- For a monetary sovereign, thinking of government debt as a liability that future generations must pay is somewhat misguided. We may have to pay for them, yes, but we also get all of the benefits, since these are assets for us, so really its not much of an issue in those terms. BUT what my own and future generations really will pay for is in real terms: climate change and inequality.
- Finally, the number of assets and agents in the model is up to the modeler, as long as the accounting works. In later sections, we have a look at some work with SFC models. In principle they are all expansions on the number and type of assets and agents in different agents. The beauty: we can study different aspects of an economy while keeping the accounting correct, thus should we want to, we can put it all together for a mega-model to study things as a whole.
Flows and the Transaction Matrix
The simple adage is that all flows come from somewhere and must go somewhere. In other words, there are always two parties to a transaction. It is represented by a large matrix (again, I know) with two properties: (a) horizontal consistency, the sum of all the flows between all agents is zero (every transaction has a start and end), and (b) vertical consistency, all flows involve a form of debit and credit (you credit, i.e. remove, some of your bank account balance in exchange for groceries). This is known as quadruple-entry bookkeeping. So here is an example of what that looks like on a macroeconomic scale:
Some quick notation, for the really keen, sources of founds = +, uses of funds = -. Current = inter-sector, Capital = intra-sector.
The point of showing this rather large matrix with lots of notation is to make the following points: (1) the upper level of the matrix shows where all the flows go in any one period. In effect these are all the decisions made by the agents. The result is some change in the net wealth (net lending). (2) The lower part of the matrix maps this into the individual accounts in the balance sheet. This is kind of like having a bank account: you may have sub-accounts for the current, savings and portfolio. Every month you go about regular life and spend some money and (hopefully) make some money. Thus you have your own stock-flow consistency. You live this model....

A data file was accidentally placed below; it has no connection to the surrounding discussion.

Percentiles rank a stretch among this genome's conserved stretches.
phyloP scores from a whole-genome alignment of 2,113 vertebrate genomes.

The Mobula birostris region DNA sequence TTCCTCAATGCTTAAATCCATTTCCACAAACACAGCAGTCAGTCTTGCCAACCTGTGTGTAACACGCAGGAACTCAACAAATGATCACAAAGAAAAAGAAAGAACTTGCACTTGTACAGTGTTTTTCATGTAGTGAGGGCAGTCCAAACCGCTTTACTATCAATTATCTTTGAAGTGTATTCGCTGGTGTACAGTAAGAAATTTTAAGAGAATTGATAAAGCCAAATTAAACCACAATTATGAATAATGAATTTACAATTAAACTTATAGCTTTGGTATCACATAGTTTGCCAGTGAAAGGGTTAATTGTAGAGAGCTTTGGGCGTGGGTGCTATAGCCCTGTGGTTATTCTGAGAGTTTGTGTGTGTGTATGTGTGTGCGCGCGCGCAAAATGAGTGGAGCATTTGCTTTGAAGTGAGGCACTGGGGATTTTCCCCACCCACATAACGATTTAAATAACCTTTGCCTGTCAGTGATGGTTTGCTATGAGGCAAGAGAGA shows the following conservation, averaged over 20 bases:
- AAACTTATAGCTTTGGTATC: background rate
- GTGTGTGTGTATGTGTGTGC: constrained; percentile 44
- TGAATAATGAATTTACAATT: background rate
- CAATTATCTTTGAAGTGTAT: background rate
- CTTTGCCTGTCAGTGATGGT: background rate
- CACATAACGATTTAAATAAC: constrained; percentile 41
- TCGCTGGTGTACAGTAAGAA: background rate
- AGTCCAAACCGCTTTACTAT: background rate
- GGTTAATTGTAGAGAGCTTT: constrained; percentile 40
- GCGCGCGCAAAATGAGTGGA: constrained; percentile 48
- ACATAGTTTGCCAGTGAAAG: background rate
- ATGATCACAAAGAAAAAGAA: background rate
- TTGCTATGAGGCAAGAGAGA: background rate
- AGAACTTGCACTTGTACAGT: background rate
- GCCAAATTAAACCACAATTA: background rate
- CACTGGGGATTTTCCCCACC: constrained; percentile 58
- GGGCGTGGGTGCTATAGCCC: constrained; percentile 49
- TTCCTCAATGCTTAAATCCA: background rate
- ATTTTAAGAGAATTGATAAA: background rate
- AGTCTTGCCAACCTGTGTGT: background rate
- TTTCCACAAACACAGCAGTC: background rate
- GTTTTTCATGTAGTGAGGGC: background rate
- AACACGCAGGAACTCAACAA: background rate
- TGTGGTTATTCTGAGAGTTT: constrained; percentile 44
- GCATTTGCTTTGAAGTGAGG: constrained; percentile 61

Voila, we arrive at Stock-Flow consistency: the balance sheet shows us where things are at any period, and the flow matrix tells us how things change during the period. There is one additional matrix that comes into play, which we will not discuss here: the capital gains matrix. Namely beyond flows, the stock of existing assets might change in value over the period (e.g. your shares in Tesla might increase or decrease depending on Elon's most recent Tweet).
What can matrices tell us?
So this is also rather mechanical, we are just sorting things and tracking things but not really telling you why we observe the changes and dynamics we are noting (SFC is made fun of for being a non-causal hydraulic set of pumps). There is one very important relationship that does arise without behavioral assumptions:
|The sum of net lending across all agents in the economy is zero|
Why is this important? It goes to say that if the government runs a deficit, someone else must run a surplus (e.g. the household or the firms or the banks, or as we shall see, the foreign sector). Austerity, or government surpluses, imply some of us necessarily must be running a deficit ourselves. Its an accounting identity. A discussion in context of modern monetary theory here.
Really most macro models should just pop these matrices into the main text, or at least the appendix. Its like reading an abstract but for the model itself. It gives you an indication of what's being treated and where it becomes complicated. Also would be a good indication of where to look for behavioral assumption. Finally - easy to compare the models then.
The final ingredient: behavior